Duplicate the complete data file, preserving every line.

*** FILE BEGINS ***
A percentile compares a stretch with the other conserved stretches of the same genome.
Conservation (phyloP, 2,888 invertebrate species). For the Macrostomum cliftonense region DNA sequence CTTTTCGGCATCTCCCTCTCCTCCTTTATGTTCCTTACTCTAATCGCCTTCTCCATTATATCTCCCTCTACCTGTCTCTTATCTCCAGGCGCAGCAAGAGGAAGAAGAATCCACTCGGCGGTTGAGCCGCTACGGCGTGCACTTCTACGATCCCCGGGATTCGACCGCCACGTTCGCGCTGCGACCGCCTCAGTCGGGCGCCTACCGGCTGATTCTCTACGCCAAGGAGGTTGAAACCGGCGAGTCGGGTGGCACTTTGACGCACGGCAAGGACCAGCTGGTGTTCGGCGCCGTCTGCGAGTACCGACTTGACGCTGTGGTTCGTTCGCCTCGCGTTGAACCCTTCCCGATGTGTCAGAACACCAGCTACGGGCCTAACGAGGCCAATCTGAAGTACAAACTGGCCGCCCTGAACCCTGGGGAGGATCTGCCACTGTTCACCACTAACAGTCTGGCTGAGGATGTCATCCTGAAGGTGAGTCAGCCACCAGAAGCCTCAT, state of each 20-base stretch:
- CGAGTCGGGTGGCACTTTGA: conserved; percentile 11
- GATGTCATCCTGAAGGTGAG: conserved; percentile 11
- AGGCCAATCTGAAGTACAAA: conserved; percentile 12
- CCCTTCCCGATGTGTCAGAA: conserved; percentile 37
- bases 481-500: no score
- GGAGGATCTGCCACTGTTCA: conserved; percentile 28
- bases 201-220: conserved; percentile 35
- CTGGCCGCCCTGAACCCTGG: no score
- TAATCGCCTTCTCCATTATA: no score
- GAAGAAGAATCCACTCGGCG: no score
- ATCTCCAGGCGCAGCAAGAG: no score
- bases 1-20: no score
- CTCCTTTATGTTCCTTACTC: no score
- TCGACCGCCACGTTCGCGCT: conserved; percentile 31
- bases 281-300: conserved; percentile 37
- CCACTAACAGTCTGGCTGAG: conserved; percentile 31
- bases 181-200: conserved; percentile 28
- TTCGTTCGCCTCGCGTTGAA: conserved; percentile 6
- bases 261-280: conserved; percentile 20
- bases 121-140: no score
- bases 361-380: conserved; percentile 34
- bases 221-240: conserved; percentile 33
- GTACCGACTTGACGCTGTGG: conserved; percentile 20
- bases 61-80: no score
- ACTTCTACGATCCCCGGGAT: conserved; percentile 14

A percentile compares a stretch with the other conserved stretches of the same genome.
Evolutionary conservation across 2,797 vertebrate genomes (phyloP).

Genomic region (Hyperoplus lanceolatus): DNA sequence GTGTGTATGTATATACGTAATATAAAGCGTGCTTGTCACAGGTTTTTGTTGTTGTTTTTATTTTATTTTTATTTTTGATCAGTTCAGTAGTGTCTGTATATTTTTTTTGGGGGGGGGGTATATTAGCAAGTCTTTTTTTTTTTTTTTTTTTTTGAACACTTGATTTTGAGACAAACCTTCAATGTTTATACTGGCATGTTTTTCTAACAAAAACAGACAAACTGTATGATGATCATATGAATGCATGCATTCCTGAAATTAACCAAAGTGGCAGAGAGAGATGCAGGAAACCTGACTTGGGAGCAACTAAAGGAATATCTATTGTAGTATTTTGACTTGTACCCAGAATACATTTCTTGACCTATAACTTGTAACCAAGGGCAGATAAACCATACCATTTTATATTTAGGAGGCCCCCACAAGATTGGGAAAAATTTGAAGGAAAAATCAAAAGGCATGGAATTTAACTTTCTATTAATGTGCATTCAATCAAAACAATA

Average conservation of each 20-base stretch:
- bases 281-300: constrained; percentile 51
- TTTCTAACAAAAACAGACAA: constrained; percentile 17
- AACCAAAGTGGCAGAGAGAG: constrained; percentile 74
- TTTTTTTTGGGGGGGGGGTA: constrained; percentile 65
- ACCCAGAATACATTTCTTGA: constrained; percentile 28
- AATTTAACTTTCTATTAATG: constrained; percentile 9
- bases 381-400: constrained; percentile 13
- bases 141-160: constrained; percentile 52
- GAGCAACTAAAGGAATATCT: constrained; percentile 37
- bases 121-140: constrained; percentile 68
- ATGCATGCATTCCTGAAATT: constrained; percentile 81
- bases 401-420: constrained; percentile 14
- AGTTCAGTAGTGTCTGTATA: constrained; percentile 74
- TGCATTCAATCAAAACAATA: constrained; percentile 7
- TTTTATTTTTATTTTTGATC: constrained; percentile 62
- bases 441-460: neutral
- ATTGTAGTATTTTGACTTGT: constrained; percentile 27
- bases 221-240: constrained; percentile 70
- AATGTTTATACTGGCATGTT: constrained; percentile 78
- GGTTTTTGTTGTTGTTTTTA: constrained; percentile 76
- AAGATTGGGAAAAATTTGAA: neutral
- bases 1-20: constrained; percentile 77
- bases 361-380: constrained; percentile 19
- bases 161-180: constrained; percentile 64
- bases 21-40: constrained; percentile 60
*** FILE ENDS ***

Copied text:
A percentile compares a stretch with the other conserved stretches of the same genome.
Conservation (phyloP, 2,888 invertebrate species). For the Macrostomum cliftonense region DNA sequence CTTTTCGGCATCTCCCTCTCCTCCTTTATGTTCCTTACTCTAATCGCCTTCTCCATTATATCTCCCTCTACCTGTCTCTTATCTCCAGGCGCAGCAAGAGGAAGAAGAATCCACTCGGCGGTTGAGCCGCTACGGCGTGCACTTCTACGATCCCCGGGATTCGACCGCCACGTTCGCGCTGCGACCGCCTCAGTCGGGCGCCTACCGGCTGATTCTCTACGCCAAGGAGGTTGAAACCGGCGAGTCGGGTGGCACTTTGACGCACGGCAAGGACCAGCTGGTGTTCGGCGCCGTCTGCGAGTACCGACTTGACGCTGTGGTTCGTTCGCCTCGCGTTGAACCCTTCCCGATGTGTCAGAACACCAGCTACGGGCCTAACGAGGCCAATCTGAAGTACAAACTGGCCGCCCTGAACCCTGGGGAGGATCTGCCACTGTTCACCACTAACAGTCTGGCTGAGGATGTCATCCTGAAGGTGAGTCAGCCACCAGAAGCCTCAT, state of each 20-base stretch:
- CGAGTCGGGTGGCACTTTGA: conserved; percentile 11
- GATGTCATCCTGAAGGTGAG: conserved; percentile 11
- AGGCCAATCTGAAGTACAAA: conserved; percentile 12
- CCCTTCCCGATGTGTCAGAA: conserved; percentile 37
- bases 481-500: no score
- GGAGGATCTGCCACTGTTCA: conserved; percentile 28
- bases 201-220: conserved; percentile 35
- CTGGCCGCCCTGAACCCTGG: no score
- TAATCGCCTTCTCCATTATA: no score
- GAAGAAGAATCCACTCGGCG: no score
- ATCTCCAGGCGCAGCAAGAG: no score
- bases 1-20: no score
- CTCCTTTATGTTCCTTACTC: no score
- TCGACCGCCACGTTCGCGCT: conserved; percentile 31
- bases 281-300: conserved; percentile 37
- CCACTAACAGTCTGGCTGAG: conserved; percentile 31
- bases 181-200: conserved; percentile 28
- TTCGTTCGCCTCGCGTTGAA: conserved; percentile 6
- bases 261-280: conserved; percentile 20
- bases 121-140: no score
- bases 361-380: conserved; percentile 34
- bases 221-240: conserved; percentile 33
- GTACCGACTTGACGCTGTGG: conserved; percentile 20
- bases 61-80: no score
- ACTTCTACGATCCCCGGGAT: conserved; percentile 14

A percentile compares a stretch with the other conserved stretches of the same genome.
Evolutionary conservation across 2,797 vertebrate genomes (phyloP).

Genomic region (Hyperoplus lanceolatus): DNA sequence GTGTGTATGTATATACGTAATATAAAGCGTGCTTGTCACAGGTTTTTGTTGTTGTTTTTATTTTATTTTTATTTTTGATCAGTTCAGTAGTGTCTGTATATTTTTTTTGGGGGGGGGGTATATTAGCAAGTCTTTTTTTTTTTTTTTTTTTTTGAACACTTGATTTTGAGACAAACCTTCAATGTTTATACTGGCATGTTTTTCTAACAAAAACAGACAAACTGTATGATGATCATATGAATGCATGCATTCCTGAAATTAACCAAAGTGGCAGAGAGAGATGCAGGAAACCTGACTTGGGAGCAACTAAAGGAATATCTATTGTAGTATTTTGACTTGTACCCAGAATACATTTCTTGACCTATAACTTGTAACCAAGGGCAGATAAACCATACCATTTTATATTTAGGAGGCCCCCACAAGATTGGGAAAAATTTGAAGGAAAAATCAAAAGGCATGGAATTTAACTTTCTATTAATGTGCATTCAATCAAAACAATA

Average conservation of each 20-base stretch:
- bases 281-300: constrained; percentile 51
- TTTCTAACAAAAACAGACAA: constrained; percentile 17
- AACCAAAGTGGCAGAGAGAG: constrained; percentile 74
- TTTTTTTTGGGGGGGGGGTA: constrained; percentile 65
- ACCCAGAATACATTTCTTGA: constrained; percentile 28
- AATTTAACTTTCTATTAATG: constrained; percentile 9
- bases 381-400: constrained; percentile 13
- bases 141-160: constrained; percentile 52
- GAGCAACTAAAGGAATATCT: constrained; percentile 37
- bases 121-140: constrained; percentile 68
- ATGCATGCATTCCTGAAATT: constrained; percentile 81
- bases 401-420: constrained; percentile 14
- AGTTCAGTAGTGTCTGTATA: constrained; percentile 74
- TGCATTCAATCAAAACAATA: constrained; percentile 7
- TTTTATTTTTATTTTTGATC: constrained; percentile 62
- bases 441-460: neutral
- ATTGTAGTATTTTGACTTGT: constrained; percentile 27
- bases 221-240: constrained; percentile 70
- AATGTTTATACTGGCATGTT: constrained; percentile 78
- GGTTTTTGTTGTTGTTTTTA: constrained; percentile 76
- AAGATTGGGAAAAATTTGAA: neutral
- bases 1-20: constrained; percentile 77
- bases 361-380: constrained; percentile 19
- bases 161-180: constrained; percentile 64
- bases 21-40: constrained; percentile 60